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Im doing some changes in Linux locale files /usr/share/i18n/locales (like pt_BR), to change the default format of dates, time, numbers, etc. But since unicode chars are presented as strings in the <U9999> format, text is very hard to read.

Here is a snippet of it:

abday   "<U0044><U006F><U006D>";"<U0053><U0065><U0067>";/

So, how to make a simple script (may be bash, python, pearl, whatever) to convert this text replacing the <Uxxxx> codes to their ASCII equivalents? (yes, they are all ASCI chars below 255, most even below 127)

If several answers are received, Ill accept the most elegant and/or the more detailed explained one (like options and flags used in comands)

As an example, the above text would be converted to:

abday   "Dom";"Seg";/

Bonus points for another script that could do the opposite: convert all chars of a given string to <Uxxx> format.


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I think there are tools in the XML pantheon of utilties that could handle this much better. I recommend you tag this post with XML (maybe XSLT too?). Good luck! –  shellter Apr 3 '11 at 2:33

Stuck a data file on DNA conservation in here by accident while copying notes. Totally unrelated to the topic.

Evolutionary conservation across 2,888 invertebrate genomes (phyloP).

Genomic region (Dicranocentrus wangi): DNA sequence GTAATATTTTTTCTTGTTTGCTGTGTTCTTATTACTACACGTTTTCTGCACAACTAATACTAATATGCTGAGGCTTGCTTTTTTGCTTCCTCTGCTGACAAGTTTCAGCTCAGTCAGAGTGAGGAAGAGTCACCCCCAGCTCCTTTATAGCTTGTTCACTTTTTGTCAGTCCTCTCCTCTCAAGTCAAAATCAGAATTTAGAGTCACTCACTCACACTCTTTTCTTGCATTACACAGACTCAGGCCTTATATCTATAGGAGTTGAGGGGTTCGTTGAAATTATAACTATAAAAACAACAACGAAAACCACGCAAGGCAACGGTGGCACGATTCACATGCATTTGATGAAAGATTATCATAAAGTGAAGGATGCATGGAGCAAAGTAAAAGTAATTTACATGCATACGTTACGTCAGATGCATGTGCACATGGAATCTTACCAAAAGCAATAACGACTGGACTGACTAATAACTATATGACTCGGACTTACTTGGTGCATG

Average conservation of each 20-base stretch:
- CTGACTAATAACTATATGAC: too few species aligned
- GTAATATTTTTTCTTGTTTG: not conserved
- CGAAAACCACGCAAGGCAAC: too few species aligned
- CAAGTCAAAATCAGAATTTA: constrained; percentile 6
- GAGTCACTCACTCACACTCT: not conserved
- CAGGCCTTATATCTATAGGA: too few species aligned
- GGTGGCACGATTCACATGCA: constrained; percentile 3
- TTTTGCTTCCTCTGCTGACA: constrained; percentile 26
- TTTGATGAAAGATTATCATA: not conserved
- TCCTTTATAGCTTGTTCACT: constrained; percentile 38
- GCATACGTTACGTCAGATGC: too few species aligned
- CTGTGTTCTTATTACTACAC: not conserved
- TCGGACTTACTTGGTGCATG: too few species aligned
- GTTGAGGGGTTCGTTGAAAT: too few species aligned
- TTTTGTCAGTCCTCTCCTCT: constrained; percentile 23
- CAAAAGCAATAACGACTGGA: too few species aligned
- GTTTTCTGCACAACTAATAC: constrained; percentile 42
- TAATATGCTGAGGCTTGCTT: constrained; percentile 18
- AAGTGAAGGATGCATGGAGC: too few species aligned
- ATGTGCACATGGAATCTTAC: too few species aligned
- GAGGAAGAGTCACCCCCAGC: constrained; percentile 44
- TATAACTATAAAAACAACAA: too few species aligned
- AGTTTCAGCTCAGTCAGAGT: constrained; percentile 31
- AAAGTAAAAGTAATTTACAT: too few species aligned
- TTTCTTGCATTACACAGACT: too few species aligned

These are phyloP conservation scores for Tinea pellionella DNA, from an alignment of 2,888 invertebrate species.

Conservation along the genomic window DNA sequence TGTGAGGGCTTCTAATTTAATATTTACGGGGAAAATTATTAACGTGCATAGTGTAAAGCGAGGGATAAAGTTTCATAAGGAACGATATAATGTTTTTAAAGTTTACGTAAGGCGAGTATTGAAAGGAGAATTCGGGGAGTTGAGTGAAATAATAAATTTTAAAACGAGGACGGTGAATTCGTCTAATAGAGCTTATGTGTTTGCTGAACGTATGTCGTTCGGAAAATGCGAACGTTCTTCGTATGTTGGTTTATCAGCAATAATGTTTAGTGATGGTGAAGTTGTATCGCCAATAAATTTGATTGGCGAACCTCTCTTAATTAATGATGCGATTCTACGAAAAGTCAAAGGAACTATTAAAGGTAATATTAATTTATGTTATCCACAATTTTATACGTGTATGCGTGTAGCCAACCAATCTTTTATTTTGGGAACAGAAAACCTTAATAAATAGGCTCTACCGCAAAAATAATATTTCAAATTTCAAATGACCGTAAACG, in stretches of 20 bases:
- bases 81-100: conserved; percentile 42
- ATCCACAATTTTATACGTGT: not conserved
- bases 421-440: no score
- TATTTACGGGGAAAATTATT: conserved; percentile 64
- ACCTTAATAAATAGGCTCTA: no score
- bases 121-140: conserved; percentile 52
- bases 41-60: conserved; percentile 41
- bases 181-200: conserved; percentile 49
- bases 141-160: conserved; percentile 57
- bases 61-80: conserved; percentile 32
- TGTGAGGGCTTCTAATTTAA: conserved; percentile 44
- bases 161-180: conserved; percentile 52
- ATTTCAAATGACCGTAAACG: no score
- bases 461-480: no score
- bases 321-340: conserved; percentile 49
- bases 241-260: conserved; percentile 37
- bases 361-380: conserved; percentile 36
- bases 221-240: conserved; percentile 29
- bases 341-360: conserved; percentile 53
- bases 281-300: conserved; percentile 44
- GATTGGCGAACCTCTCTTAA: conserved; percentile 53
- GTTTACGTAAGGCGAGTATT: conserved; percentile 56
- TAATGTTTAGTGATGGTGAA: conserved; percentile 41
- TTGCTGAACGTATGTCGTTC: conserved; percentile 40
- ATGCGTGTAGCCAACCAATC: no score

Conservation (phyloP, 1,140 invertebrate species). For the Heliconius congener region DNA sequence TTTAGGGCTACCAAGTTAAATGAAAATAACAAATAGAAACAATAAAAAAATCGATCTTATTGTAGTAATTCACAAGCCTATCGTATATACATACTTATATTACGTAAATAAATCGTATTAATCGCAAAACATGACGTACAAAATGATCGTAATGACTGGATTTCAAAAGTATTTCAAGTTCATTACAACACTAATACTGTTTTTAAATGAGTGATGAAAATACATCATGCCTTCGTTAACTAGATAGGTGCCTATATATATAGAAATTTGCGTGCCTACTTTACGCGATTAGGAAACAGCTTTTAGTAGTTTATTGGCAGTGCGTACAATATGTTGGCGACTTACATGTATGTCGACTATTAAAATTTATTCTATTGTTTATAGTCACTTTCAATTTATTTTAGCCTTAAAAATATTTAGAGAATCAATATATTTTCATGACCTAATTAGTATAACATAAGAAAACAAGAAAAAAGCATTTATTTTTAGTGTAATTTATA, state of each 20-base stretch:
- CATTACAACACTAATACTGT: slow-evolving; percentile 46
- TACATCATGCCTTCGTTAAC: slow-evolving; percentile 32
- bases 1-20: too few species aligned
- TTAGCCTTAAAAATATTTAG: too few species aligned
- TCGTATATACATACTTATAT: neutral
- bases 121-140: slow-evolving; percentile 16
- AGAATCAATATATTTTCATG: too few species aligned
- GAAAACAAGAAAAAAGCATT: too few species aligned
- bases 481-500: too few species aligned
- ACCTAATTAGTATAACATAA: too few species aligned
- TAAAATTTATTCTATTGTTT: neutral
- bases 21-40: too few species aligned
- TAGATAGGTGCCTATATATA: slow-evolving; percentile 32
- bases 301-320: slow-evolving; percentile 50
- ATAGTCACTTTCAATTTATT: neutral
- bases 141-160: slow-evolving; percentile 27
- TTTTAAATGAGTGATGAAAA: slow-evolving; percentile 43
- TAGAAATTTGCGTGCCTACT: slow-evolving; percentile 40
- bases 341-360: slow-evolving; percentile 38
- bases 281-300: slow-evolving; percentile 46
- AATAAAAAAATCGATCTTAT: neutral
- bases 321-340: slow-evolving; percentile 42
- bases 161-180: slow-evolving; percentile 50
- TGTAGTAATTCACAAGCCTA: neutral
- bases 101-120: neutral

The Unicode notation is used because not all Unicode characters have an ASCII equivalent. So, what do you want done with Unicode sequences that don't have an ASCII equivalent (which is the majority of Unicode sequences - by the number of possible sequences; not necessarily the majority by the number of used sequences). –  Jonathan Leffler Apr 3 '11 at 2:44
Characters U0080 to U00FF (i.e. decimal from 128 to 255) inclusive are NOT ASCII. They would have to be converted using an encoding of your choice, probably latin1 in your case. –  John Machin Apr 3 '11 at 3:46
@shelter: Ok, ive added the tag. Are there any tools in simple linux scripting (bash, python, etc) that handle XML? –  MestreLion Apr 3 '11 at 4:48